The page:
To compute the probability that two people in a group of *n* people have the same birthday, we disregard variations in the distribution, such as leap years, twins, seasonal or weekday variations, and assume that the 365 possible birthdays are equally likely.[1] Thus, we assume that birth dates are statistically independent events. Consequently, the probability of two randomly chosen people *not* sharing the same birthday is 364/365. According to the combinatorial equation, the number of unique pairs in a group of *n *people is *n*!/2!(*n*-2)! = *n*(*n*-1)/2. Assuming a uniform distribution (i.e., that all dates are equally probable), this means that the probability that no pair in a group of *n *people shares the same birthday is equal to* p*(*n*) = (364/365)*^*^{[n(n-1)/2]}. The event of at least two of the *n *persons having the same birthday is complementary to all *n* birthdays being different. Therefore, its probability is *p*’(*n*) = 1 – (364/365)*^*^{[n(n-1)/2]}.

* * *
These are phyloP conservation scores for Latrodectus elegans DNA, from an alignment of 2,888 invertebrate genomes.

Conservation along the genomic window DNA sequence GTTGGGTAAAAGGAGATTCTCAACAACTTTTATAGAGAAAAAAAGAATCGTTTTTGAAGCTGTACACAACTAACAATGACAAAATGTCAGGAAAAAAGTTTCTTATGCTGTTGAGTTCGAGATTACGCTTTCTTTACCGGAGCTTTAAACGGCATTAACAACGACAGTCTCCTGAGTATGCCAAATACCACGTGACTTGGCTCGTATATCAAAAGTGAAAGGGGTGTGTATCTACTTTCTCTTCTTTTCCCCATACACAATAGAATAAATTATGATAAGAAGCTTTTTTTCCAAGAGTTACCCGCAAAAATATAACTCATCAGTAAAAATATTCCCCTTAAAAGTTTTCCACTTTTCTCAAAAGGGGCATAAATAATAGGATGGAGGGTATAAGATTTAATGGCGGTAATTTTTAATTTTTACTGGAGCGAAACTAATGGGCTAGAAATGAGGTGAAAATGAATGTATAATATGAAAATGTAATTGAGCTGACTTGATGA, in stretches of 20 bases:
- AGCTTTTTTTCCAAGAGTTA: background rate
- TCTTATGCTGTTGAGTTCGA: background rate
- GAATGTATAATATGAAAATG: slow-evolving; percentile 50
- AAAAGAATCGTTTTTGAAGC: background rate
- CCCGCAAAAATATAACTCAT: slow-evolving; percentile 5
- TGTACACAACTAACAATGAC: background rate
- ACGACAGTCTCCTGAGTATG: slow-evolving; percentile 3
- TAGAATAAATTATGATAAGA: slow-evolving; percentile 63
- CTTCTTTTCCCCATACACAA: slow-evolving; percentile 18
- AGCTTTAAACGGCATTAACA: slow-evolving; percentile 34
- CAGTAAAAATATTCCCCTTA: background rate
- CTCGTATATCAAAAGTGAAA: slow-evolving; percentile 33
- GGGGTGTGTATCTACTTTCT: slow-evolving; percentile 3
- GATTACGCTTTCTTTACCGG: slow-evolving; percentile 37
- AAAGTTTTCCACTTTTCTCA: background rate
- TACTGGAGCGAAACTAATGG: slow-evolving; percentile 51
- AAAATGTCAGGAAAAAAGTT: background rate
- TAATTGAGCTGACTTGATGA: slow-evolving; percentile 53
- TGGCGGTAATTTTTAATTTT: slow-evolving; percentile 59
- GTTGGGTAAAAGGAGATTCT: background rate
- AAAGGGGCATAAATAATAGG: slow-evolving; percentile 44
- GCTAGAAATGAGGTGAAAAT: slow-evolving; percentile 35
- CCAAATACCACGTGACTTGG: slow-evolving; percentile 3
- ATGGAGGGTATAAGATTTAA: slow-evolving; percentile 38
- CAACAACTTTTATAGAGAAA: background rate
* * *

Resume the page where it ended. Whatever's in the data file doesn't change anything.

Given the assumptions listed in the previous paragraph, suppose that we are interested in determining how many randomly chosen people are needed in order for there to be a 50% probability that at least two persons share the same birthday. In other words, we are interested in finding the value of *n *which causes *p*(*n*) to equal 0.50. Therefore, 0.50 = (364/365)*^*^{[n(n-1)/2]}; taking natural logs of both sides and rearranging, we obtain (ln 0.50)/(ln 364/365) = *n*(*n*-1)/2. Solving for *n*, we obtain 505.304 = *n*(*n *-1); therefore, *n *is approximately equal to 23.[2]